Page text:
Its not even that I believe that Games Workshop came up with this Orc Design on their own (AFAIK, Warhammer orcs predate Warcraft orcs by at least a decade), I am pretty sure the guys at games workshop raided the work of famous, but often not-so-famous fantasy and D'n'D artists just as much as they raided the D'n'D rulesets. After all, legend is most of the founding members where big fans of Pen and Paper (not to mention how shamelessly they ripped off the concept of multiverses, chaos gods and "different shades of grey" villain/hero characters from "Elric of Melnibone").

I can only guess that the Blizzard guys where quite into Warhammer Tabletop gaming when they had to come up with their own Fantasy world.

 

 

 

To get back from my unproductive semi-rant (Blizzard does not deserve half the rant I put up there, no matter what I think of their products, they do great in the market for a reason, no matter where the ideas come from):

 

I don't think you will ever get into legal hot water for "ripping off orc design"... it is unclear who came up with the "orcs are big, green, muscular, with boar tusks" design. I don't think tolkien did (which is why it is refreshing the movies based on his work where only SLIGHTLY influenced by the newer orc imagery), but I think it emerged during the fantasy and pen and paper underground phase in the 70's... the original designer most probably is so unknown, and his work so obscure that only the greatest Pen and Paper, or Fantasy / Hard Rock geeks would know him/it (there is a big chance the design actually started life as the album cover for a hard rock or metal band).

 

 

Don't care to much about it. Care to give YOUR interpretation something unique, breath some life into it. Blizzard did so by making the orcs noble in their own way. Game Workshop did so by making them funny, in a twisted, Joker-like way. While both orcs/orks (which, by the way, is what ze germanz call ze orcs) might look similar on the outside, the mental and moral image couldn't be more different.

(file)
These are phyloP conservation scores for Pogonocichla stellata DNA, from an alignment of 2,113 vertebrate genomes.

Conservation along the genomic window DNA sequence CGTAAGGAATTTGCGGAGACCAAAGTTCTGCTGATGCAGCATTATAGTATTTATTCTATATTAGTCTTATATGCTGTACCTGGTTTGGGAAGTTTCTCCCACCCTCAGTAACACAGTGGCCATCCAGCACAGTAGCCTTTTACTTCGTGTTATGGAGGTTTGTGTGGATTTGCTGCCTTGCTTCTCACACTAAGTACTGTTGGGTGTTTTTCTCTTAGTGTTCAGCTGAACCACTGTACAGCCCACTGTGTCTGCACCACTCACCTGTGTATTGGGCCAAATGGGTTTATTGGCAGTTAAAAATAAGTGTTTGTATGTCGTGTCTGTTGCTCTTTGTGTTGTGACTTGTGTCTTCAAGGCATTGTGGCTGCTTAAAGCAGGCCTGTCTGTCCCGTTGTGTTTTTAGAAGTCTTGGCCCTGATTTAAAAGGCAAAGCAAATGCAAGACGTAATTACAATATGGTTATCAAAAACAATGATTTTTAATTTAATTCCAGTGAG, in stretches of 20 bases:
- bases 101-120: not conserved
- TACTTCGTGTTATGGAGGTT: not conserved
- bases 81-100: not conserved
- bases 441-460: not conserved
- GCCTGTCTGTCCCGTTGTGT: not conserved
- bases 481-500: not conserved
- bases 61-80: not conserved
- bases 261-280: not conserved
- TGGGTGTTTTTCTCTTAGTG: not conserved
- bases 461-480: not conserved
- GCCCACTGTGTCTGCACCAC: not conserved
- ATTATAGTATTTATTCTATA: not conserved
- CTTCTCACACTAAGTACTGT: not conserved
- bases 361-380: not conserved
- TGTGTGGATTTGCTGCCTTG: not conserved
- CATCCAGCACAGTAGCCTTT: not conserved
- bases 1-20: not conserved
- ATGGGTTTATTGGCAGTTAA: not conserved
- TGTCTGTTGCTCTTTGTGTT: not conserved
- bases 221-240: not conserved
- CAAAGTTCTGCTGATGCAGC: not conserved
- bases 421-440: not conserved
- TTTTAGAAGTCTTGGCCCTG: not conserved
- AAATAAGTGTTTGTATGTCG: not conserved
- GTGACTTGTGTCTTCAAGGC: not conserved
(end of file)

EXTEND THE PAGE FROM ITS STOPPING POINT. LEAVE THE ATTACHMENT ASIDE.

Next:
Games Workshop orcs and orks are cruel, twisted, but funny (for the guy not getting wacked)... they amuse us BECAUSE they are a naive, twisted comedy of our human society. And because someone is always getting the short end of the stick and dying in a horrible way.

Blizzard Orcs seem to be more a more brutal, and savage versions of the noble indian. Misunderstood by humans, but noble in its own way (correct me if I am wrong, I am not so much into Blizzard lore as I am not so much into their games).

 

You can do a lot to differentiate YOUR orcs from similar looking orcs in other games. Maybe you want to play with your audiences expectations (orcs wearing nice clothing and talking about manners and rocket science?)... maybe you would like to stay true to their expectations, but alter it somehow (like Games Workshop did by making the ork civilization mirror huma civilization, just more savage, sometimes primitive and sometimes naive)?

You could use clothing, stature (maybe your orcs CAN walk upright?), equipment (how about making them farmers instead of warriors), mindsets (maybe they are being oppressed by the mean humans?), and many other things to make your orcs distinct.

Edited by Gian-Reto

Share this post


Link to post
Share on other sites

With a few minutes of online research, "Orc" is a new thing. Tolkien created the variation in LOTR, and described them there.